Science Fair Project Encyclopedia
The Anti-Nazi League (ANL) was an organisation set up in 1977 to oppose the rise of "far-right" groups in Britain. It was at its height between 1977 and 1981.
The organisation was allowed to run down before being revived in 1992 and merged into Unite Against Fascism in 2004. Its founder members included Peter Hain (a former communist party member; then the communications officer of the postal workers' union UCW, more recently a prominent Labour MP), Ernie Roberts (deputy general secretary of the engineering union AUEW) and Paul Holborow (of the Socialist Workers Party).
Most of the ANL's activities in the 1970s were in opposition to the National Front, an organisation led by John Tyndall who had a long history of involvement with openly fascist and Nazi groups. The ANL also campaigned against the British Movement which was a more openly Hitlerite grouping. In the 1990s it main efforts have been to oppose the far more moderate British National Party.
The ANL carried out leafleting and other campaigns against Far Right groups which it claimed were not just racist but fascist; see BNP and British National Front. The ANL was linked to "Rock Against Racism" in the 1970s, and worked with a similar group, "Love Music Hate Racism", from 2001 onwards.
The ANL argues that Nazis do not have "rights" to spread Nazism and that both the British National Front and the British National Party have been led by John Tyndall, who has a record of involvement in openly Neo-Nazi groups, and convictions for violence and incitement of race hatred. This criticism may be valid; however, the BNP is no longer led by John Tyndall, and critics feel that the ANL's response failed to address the point that freedom of speech is either universal or non-existent.
The ANL responds to this by saying that in no country is freedom completely unlimited. Most democracies regulate pornography, defamation, individual privacy and intellectual property, for example. The ANL also argues that the BNP remains a Nazi party irrespective of the fact that it has adopted what the ANL describes as the Dual Strategy of cultivating respectability in the media while retaining a cadre of committed fascists. In response to this, critics point out that 'democracy' expressly means freedom of choice for voters of all strands of political opinion, and, whereas banning pornography does not affect a democratic political system, banning political parties does. In response the ANL points out that Nazis ultimately seek to supress freedom of choice for voters of all strands of opinion except fascism, and that a blow against such an organisation is the defence of freedom of choice for the majority.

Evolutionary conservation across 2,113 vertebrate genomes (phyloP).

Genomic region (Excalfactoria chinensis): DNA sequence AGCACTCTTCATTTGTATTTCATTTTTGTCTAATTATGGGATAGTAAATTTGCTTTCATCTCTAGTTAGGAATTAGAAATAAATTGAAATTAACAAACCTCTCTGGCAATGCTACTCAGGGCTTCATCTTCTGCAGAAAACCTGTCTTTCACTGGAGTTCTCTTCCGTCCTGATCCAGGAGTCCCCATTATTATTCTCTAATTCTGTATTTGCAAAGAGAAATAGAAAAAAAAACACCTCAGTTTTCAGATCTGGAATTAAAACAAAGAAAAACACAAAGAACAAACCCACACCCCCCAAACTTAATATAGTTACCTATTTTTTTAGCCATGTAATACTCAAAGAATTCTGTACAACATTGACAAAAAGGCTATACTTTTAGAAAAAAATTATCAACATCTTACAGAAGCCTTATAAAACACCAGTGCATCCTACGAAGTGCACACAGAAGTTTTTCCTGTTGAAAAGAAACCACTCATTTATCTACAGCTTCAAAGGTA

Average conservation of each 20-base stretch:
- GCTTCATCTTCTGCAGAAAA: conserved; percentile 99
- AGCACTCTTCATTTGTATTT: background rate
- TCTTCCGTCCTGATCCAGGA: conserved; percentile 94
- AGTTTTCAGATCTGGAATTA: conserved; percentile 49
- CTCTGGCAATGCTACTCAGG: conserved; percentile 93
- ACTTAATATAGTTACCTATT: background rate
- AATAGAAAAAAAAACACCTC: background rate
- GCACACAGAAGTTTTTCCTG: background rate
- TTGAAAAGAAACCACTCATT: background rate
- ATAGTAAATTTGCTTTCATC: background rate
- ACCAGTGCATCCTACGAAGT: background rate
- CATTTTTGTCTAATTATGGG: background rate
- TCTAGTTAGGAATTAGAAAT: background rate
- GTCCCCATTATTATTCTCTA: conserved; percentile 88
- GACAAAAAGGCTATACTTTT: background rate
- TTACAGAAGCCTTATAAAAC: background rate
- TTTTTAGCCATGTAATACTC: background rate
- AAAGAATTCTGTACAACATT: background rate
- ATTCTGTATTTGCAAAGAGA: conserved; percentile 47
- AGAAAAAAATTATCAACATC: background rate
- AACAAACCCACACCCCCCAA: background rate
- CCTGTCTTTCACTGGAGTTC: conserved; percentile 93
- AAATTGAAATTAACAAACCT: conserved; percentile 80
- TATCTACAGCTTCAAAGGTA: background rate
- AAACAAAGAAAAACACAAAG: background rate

In its first period, 1977-1982, the Anti-Nazi League was run by an elected committee nationally and similar committees throughout the country. Many trade unions sponsored it as did the Indian Workers Association (then a large organisation), and many members of the Labour Party and MPs such as Neil Kinnock.
The Anti-Nazi League was best known for the two giant Rock Against Racism carnivals of 1978: involving bands such as The Clash and Tom Robinson, they saw 80,000 and then 100,000 people protest against the National Front.
A small legal National Front election meeting was taking place in central Southall. As several thousand demonstrators gathered to protest outside, members of the Metropolitan Police Special Patrol Group attempted to disperse the protesters. A scuffle broke out, and during this exchange, Blair Peach received a blow to the head. The Anti-Nazi League alleged that this was from a police truncheon but this has never been proved.
Some elements within the ANL opposed the winding up of the organisation especially those described by the Socialist Workers Party as Squadists. After being expelled from the Socialist Workers Party some of these elements formed Red Action and with others organised Anti-Fascist Action, who had a much more open view to using violence.
But in 1992 the Socialist Workers Party relaunched the Anti-Nazi League due to the rise of the British National Party and that party's electoral success. The ANL has recently affiliated with the Unite Against Fascism group alongside other groups such as the National Assembly Against Racism .
The ANL's Leadership
The ANL's National Organiser is Weyman Bennett, who is a member of the Central Committee of the Socialist Workers Party. Its previous National Organiser was Julie Waterson who is also a member of the Socialist Workers Party and a former member of the National Executive of the Socialist Alliance.
Dozens of Labour Party (UK) MPs are members of the ANL and many like Peter Hain have been members for many years. The ANL has close links with many Trade Unions, many of which have affiliated with it.
The contents of this article is licensed from www.wikipedia.org under the GNU Free Documentation License. Click here to see the transparent copy and copyright details